Microsoft today announced that its new AI-enabled Bing will now allow users to generate images with Bing Chat. This new feature is powered by DALL-E, OpenAI’s generative image generator. The company didn’t say which version of DALL-E it is using here, except for saying that it is using the “very latest DALL-E models.”
Dubbed the “Bing Image Creator,” this new capability is now (slowly) rolling out to users in the Bing preview and will only be available through Bing’s Creative Mode. It’ll come to Bing’s Balanced and Precise modes in the future. The new image generator will also be available in the Edge sidebar.
The right prompts will generate the now-familiar square of four high-res DALL-E images. There’s one major difference, though: There will be a small Bing logo in the bottom-left corner.
The early Bing AI release was missing a few guardrails, but Microsoft quickly fixed those. The company is clearly hoping to avoid these issues with this release.
“We have incorporated OpenAI’s safeguards and added additional protections to Image Creator,” Microsoft explains. “For example, we have put controls in place that aim to limit the generation of harmful or unsafe images. When our system detects that a potentially harmful image could be generated by a prompt, it blocks the prompt and warns the user.”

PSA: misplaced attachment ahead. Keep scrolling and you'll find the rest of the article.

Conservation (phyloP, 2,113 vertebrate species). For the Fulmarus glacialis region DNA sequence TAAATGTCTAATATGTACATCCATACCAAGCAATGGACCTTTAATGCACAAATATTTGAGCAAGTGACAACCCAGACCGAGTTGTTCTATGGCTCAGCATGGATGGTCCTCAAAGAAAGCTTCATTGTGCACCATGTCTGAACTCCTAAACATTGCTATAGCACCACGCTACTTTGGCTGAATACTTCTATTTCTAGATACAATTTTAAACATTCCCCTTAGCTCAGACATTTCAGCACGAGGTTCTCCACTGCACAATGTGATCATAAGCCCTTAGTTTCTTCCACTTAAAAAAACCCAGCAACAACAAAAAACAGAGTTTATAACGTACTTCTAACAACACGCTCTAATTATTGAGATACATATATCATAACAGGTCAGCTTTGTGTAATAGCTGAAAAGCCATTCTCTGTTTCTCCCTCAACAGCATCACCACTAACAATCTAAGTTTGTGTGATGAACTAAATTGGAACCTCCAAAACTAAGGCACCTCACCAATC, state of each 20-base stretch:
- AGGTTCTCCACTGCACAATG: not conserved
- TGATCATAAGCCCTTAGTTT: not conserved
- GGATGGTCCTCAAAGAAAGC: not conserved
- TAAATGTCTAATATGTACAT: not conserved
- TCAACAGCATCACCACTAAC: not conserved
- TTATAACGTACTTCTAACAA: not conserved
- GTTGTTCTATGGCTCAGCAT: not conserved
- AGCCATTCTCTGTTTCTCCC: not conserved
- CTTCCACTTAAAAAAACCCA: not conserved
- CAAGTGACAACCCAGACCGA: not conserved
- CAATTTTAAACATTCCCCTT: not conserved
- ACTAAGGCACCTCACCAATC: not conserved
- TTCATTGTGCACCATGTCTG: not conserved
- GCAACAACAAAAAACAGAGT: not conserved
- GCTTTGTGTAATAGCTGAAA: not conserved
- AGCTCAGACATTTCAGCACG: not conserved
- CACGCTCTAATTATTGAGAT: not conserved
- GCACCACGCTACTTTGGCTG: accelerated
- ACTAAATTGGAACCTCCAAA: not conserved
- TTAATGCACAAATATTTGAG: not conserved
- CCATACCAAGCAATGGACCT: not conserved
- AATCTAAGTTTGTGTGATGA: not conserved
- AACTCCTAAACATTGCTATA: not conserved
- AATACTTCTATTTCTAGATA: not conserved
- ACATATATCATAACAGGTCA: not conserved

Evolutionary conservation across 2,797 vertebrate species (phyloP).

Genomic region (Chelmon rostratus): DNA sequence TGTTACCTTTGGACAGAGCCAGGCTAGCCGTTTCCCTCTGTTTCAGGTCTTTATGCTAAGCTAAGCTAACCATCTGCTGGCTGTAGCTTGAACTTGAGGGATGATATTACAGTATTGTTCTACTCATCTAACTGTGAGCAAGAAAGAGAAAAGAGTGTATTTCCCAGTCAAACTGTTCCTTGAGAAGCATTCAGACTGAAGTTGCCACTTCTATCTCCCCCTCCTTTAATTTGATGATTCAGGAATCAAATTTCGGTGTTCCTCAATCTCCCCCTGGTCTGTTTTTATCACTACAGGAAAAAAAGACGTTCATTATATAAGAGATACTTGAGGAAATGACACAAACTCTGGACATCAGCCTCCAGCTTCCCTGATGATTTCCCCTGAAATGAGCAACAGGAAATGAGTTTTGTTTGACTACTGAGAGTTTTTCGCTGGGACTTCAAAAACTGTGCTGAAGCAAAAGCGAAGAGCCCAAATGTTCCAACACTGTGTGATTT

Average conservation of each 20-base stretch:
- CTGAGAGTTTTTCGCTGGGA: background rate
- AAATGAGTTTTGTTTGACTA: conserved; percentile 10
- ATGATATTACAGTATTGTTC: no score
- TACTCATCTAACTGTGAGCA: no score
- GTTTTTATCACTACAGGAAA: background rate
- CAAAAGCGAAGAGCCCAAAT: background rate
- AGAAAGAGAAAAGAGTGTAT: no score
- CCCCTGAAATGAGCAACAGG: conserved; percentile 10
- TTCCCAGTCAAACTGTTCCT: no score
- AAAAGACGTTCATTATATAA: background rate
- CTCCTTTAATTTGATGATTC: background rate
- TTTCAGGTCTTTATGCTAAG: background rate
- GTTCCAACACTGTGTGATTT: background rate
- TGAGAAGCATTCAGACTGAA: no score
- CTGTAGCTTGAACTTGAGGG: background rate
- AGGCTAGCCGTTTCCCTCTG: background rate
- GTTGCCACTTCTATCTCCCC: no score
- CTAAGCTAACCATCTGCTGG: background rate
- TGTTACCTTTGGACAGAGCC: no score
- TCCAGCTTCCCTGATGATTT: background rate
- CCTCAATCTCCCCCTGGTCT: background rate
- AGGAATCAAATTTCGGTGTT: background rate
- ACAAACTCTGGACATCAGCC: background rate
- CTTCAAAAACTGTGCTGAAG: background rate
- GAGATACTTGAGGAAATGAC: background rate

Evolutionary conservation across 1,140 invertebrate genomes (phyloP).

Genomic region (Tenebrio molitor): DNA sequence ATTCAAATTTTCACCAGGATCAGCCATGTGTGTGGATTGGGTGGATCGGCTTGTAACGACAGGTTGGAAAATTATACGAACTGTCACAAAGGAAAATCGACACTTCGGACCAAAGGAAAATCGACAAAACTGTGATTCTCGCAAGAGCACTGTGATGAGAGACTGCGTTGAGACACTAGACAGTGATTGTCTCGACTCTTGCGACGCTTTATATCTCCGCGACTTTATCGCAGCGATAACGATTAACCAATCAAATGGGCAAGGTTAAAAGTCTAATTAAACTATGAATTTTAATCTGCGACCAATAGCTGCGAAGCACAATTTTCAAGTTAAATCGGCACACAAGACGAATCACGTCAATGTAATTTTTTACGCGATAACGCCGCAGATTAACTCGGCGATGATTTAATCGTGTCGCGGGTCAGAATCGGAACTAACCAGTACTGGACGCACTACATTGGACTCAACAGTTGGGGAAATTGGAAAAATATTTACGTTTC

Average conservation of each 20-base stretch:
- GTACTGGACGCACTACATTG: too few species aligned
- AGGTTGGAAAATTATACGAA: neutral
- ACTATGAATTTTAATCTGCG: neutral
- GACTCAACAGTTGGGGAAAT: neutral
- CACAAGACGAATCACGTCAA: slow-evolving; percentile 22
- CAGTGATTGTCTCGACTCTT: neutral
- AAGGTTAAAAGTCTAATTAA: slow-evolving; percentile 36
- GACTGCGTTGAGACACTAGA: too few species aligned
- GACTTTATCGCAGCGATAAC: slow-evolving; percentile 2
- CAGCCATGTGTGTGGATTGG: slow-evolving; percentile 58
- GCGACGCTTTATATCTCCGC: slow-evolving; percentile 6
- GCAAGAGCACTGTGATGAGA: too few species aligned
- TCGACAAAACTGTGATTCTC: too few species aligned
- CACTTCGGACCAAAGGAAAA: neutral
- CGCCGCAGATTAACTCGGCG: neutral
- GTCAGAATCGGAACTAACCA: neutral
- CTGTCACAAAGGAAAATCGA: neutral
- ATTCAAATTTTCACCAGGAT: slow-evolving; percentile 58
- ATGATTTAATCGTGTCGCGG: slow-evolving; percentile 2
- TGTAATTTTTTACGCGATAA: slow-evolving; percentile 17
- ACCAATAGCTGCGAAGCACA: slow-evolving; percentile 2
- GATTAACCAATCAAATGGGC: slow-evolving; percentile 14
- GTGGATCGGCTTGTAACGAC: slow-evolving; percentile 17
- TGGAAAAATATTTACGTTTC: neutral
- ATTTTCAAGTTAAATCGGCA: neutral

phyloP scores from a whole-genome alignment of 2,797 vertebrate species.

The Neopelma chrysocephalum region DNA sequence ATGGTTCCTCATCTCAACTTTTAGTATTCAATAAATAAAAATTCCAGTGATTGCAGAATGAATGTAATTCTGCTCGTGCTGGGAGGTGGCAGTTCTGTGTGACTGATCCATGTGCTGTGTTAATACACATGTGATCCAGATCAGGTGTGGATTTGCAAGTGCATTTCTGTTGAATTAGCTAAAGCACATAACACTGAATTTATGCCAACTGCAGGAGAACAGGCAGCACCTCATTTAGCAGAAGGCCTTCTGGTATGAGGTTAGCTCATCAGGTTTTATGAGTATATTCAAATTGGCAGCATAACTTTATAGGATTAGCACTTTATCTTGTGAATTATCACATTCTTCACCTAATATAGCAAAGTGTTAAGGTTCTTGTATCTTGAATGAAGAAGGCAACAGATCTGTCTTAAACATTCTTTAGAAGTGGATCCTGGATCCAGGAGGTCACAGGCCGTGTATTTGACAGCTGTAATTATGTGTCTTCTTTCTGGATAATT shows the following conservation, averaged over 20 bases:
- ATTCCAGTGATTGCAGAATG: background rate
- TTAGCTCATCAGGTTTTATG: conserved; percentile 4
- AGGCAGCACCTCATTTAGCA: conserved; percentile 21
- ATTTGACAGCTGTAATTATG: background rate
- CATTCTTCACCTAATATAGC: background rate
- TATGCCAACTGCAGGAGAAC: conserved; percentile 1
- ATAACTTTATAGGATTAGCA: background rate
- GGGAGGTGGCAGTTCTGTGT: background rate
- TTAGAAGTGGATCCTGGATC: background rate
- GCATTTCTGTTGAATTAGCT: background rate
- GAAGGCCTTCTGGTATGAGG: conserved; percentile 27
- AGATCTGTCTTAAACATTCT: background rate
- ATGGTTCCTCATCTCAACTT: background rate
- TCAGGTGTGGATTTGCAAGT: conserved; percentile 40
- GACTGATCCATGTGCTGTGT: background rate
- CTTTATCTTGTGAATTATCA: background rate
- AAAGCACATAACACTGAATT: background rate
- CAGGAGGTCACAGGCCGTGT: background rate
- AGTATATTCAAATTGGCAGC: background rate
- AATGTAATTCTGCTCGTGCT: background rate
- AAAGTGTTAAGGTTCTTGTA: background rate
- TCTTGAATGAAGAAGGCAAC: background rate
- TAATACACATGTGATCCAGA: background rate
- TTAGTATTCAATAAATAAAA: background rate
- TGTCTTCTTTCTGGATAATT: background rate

Microsoft says that it will continue to iterate on this new image generator. Specifically, the company stresses that it is working on optimizing how this new feature works in multi-turn chats. “We continue to believe the best way to bring these technologies to market is to test them carefully, in the open, where everyone can provide feedback,” the company blog post notes.
In addition to the new image generator, Bing is also getting two additional new search features: Visual Stories and Knowledge Cards 2.0. Bing’s previous version of these Knowledge Cards was akin to Google’s knowledge panels, but they now come with the added twist of including AI-generated infographics and more interactive elements like charts, graphs and timelines.
Visual Stories, meanwhile, are more akin to AI-generated Instagram stories. Best I can tell, Microsoft has been testing these quite a bit in recent weeks since they’ve been popping up in my searches with some frequency. These stories come with AI-generated audio narration and, depending on the topic, videos. Sometimes they will be the top search results, but they can also appear in the Knowledge Cards. When searching for “Portland, Oregon,” for example, Bing will highlight stories like “How Portlander find fungus in the city” and “Portland: America’s quirkiest city.” Sadly, there doesn’t seem to be a way to directly link to these stories.